Influence of Demographic Patterns on Human Response to Exposure to Environmental Contaminants: Heterogeneity Factors

Yashin AI, Bernstein AJ, & Vaupel JW (1985). Influence of Demographic Patterns on Human Response to Exposure to Environmental Contaminants: Heterogeneity Factors. IIASA Working Paper. IIASA, Laxenburg, Austria: WP-85-064

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Abstract

It is generally accepted that the risk of disease and death vary markedly by age and sex. However, there are also inherited and acquired factors that cause vast differences in human susceptibility to many pollutant exposures. Most people are less familiar with this wide range of heterogeneity precipitated by genetic make-up, life style, occupation, nutrition, residence location, etc.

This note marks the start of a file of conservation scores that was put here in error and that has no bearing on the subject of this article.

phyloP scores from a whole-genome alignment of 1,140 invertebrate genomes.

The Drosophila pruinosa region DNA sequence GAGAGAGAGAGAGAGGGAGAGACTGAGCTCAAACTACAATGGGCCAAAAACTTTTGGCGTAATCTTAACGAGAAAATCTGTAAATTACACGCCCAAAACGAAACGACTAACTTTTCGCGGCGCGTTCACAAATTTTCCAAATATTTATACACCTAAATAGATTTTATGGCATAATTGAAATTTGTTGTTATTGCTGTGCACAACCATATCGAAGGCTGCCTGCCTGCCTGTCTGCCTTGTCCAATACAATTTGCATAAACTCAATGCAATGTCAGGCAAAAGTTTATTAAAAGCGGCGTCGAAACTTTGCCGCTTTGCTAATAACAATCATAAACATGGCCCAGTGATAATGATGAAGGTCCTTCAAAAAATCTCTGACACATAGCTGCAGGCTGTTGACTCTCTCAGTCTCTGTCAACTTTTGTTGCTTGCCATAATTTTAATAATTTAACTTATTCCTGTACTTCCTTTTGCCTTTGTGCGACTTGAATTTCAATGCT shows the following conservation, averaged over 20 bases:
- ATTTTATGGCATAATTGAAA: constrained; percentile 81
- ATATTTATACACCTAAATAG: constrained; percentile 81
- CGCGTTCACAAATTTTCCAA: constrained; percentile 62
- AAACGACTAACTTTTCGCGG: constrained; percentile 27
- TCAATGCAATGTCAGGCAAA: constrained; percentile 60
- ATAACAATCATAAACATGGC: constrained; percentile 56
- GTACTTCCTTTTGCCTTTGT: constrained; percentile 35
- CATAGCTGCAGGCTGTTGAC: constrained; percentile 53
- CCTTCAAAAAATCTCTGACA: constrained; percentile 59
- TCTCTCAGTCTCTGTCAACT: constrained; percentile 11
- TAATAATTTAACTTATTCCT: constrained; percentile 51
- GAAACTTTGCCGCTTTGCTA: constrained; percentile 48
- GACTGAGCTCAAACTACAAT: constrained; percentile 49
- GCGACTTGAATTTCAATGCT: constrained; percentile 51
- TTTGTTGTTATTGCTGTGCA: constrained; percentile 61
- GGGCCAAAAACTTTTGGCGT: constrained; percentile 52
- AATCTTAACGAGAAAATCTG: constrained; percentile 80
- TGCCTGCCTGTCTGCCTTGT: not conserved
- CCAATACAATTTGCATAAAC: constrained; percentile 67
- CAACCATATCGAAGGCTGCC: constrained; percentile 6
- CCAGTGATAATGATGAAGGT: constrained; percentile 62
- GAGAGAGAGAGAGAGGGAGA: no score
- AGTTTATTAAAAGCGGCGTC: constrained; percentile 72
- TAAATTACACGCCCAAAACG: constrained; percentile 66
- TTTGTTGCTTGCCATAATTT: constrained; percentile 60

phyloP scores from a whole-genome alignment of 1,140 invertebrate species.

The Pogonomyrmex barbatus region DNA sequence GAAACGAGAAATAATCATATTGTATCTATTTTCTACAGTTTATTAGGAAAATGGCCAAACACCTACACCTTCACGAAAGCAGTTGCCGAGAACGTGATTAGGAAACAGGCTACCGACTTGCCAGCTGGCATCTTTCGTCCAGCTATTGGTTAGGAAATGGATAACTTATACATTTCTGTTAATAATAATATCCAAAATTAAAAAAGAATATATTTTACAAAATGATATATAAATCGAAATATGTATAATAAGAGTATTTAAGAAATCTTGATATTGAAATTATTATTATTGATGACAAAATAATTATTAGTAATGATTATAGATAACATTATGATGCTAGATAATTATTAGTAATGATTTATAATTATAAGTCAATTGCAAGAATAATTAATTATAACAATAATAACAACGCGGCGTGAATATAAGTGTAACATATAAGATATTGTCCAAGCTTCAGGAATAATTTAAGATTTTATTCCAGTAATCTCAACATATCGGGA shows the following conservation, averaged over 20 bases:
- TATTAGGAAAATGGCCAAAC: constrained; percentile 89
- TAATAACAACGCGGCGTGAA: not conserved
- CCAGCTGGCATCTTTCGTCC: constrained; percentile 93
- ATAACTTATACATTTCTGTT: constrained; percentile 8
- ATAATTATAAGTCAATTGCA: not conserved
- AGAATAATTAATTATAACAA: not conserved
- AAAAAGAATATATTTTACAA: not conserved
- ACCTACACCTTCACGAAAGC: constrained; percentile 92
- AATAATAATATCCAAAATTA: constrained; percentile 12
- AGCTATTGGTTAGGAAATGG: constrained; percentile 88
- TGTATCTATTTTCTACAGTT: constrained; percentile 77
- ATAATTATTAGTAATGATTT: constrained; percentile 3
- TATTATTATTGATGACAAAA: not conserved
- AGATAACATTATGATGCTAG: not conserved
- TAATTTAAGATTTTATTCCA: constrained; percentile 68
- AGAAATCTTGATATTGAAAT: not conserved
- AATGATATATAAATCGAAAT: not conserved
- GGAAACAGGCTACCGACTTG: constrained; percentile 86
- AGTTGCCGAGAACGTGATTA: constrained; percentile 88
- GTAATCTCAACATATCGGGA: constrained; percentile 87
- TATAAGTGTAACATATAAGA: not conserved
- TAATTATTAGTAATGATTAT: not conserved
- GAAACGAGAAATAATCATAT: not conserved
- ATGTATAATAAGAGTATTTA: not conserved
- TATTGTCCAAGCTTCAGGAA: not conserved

The combined role of these many heterogeneity factors is often underestimated. Yet they are the major factors that determine the evolution of mortality and morbidity patterns within a population.

In this paper, we examine a variety of heterogeneities present in environmental pollutant susceptibilities, briefly look at how attempts to recognize heterogeneity have played a role in efforts to regulate pollutants, consider how likely shifts in the composition of population may affect morbidity and mortality rates affected by environmental pollution, discuss how indirect heterogeneity factors can lead to additional complications in interpretations of pollution-related mortality statistics, and offer several suggestive models of heterogeneous susceptibility.

Item Type: Monograph (IIASA Working Paper)
Research Programs: World Population (POP)
Depositing User: IIASA Import
Date Deposited: 15 Jan 2016 01:55
Last Modified: 23 Jul 2016 00:39
URI: http://pure.iiasa.ac.at/2637

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